I don’t really recall Roberts D/I that well, and I think it was replaced by a United Rent-all or some such. But I really do remember the restaurant. In the period ’66-’67, I used to go to the piano bar, there, frequently. I became platonically friendly with Bebe, the cocktail waitress, and Sandra Alexandra, the piano singer. Occasionally I had dinner there. The name of the restaurant has eluded me for two days (it’s been nearly 50 years ago), but I now think it was called THE FOX AND HOUNDS. Hope that rings a bell with you.

  • John Hindsill says:

    Bit o’Scotland is a fond memory. My wife and I, still in our twenties, had dinner there one time only. The food was good of kind, but my wife said she’d not go again…almost every patron that evening was a gray or blue haired person. The demographic skewed too old for her. Well that was nearly fifty years ago, and I wonder if young folks think that of us today.

  • Barb says:

    PS: We are also looking for the wonderful cafeteria that was located south, right next to the May Company on Pico Blvd. It was between the MayCo bldg. and the strip mall that ran from Overland Blvd. to Westwood Blvd. on the north side of Pico Blvd. It was a large cafeteria and it was only at this location for a couple years. Any information will be welcomed. Many thanks to you.

  • Barb says:

    I absolutely love tis blog. So happy that I ran across it. Found a few restaurants I’d been looking for from my youth. Some of my high school friends are trying to find some information and pictures of Robert’s drive in (drive thru?) restaurant, with carhops and all, on the southwest corner of Sepulveda and Pico Blvds. We are also looking for the name of the steak house restaurant that was across the street from Robert’s that was on the northwest corner of Pico and Sepulveda Blvds – We can’t remember the name of the old hunting lodge-esque brick steakhouse for the life of us. Do you have any info on this. We are a group of Venice High School Alumni members who graduated in the mid sixties and are trying to remember the restaurants we went to with our parents and had our first dates at. Any information or photos would be appreciated. Is it possible for you to give me a heads-up if you find any information on these two restaurants or find photos of them prior to your posting so that I can let the others know? It would be very much appreciated. Thank you.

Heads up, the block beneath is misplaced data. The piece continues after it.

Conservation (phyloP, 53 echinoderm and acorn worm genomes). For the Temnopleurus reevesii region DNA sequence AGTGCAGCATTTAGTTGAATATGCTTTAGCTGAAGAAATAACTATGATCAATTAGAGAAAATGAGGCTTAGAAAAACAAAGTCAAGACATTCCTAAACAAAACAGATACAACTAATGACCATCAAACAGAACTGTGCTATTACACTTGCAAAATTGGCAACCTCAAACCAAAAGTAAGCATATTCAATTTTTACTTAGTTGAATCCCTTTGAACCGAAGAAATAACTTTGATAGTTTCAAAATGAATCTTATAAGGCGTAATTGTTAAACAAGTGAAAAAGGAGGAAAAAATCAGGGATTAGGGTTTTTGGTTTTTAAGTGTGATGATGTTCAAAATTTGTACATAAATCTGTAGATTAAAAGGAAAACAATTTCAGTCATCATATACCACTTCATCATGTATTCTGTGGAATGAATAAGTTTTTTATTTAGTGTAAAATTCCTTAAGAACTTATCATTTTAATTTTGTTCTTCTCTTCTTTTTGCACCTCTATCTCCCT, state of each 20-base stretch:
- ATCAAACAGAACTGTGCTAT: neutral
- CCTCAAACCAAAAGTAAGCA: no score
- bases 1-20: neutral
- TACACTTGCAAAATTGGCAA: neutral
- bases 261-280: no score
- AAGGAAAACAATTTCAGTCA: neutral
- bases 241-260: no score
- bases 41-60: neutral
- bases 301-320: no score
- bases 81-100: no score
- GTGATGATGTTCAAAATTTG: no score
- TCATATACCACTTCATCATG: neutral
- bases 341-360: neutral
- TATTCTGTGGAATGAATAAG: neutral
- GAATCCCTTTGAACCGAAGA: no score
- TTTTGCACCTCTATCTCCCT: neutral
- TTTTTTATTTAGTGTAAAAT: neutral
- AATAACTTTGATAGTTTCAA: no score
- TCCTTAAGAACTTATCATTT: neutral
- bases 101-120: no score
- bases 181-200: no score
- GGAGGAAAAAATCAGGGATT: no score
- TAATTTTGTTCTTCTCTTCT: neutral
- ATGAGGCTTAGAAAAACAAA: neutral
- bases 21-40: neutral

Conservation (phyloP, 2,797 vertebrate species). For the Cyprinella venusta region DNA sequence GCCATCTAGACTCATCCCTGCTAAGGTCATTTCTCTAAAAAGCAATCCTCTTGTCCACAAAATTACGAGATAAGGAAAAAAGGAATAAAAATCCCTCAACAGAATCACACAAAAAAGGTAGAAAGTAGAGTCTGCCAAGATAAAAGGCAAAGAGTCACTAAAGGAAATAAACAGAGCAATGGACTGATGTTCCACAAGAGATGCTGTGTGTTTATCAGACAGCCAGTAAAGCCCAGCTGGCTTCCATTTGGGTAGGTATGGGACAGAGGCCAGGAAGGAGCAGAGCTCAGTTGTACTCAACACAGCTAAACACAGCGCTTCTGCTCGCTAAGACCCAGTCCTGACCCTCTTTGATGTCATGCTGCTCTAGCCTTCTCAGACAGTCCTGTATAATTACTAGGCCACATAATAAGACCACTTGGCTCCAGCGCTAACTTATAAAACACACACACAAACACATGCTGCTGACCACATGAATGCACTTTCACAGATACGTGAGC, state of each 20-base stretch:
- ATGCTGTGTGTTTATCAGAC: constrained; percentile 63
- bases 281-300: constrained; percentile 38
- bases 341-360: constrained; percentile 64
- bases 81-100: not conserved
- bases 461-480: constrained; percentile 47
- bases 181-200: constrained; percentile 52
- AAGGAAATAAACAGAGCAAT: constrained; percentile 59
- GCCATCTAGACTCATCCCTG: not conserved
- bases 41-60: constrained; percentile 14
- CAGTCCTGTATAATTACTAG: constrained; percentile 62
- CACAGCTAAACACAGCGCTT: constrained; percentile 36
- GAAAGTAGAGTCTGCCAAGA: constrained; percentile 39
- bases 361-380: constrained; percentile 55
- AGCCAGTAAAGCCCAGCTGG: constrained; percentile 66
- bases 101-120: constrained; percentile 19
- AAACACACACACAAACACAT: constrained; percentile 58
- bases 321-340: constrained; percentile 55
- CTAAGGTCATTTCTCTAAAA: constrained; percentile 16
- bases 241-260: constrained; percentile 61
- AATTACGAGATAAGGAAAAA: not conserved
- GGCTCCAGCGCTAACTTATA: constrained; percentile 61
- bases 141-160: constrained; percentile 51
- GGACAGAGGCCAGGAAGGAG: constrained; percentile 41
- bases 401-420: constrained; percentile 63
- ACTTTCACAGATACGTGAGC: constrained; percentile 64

• Ronnie Sperling says:

    John O’ Groat’s in Encino stays open for dinner and always has the Bit O’ Scotland Fish, Chicken, and Shrimp.

  • Joseph says:

    There’s now also a John O’Groat’s in Encino.

  • B Woods says:

    After reading this on the old version of the page, I visited John O’ Groat’s in the summer of 2007. The place was packed on the day I wandered in, but the fish n chips was just as good as you describe.

  • Yvette says:

    So cool. :)

  • Craig Printup says:

    I loved this place. Here is an anecdote: I was waiting in line here with a friend (circa 1982) and the line went way out the door through the patio. It was hot out, and I asked one of the older waitresses if we might have a beer while waiting in line. She replied, “Aye, ye cannot, for everybody’d be wanting one!” Shortly thereafter, the waitress came and got my friend and I, and ushered us to a room in the back. The room was a break room for the waitresses. We were allowed to sit with the waitresses and drink imported beers while they rested their feet and talked shop. My best restaurant memory ever!

  • Bill Warren says:

    Bit o’ Scotland was the first restaurant where I had fish and chips that I liked. I haven’t tried that at John o’ Groats, but I have often bought their shortbread, another carryover from the old place–and just as great.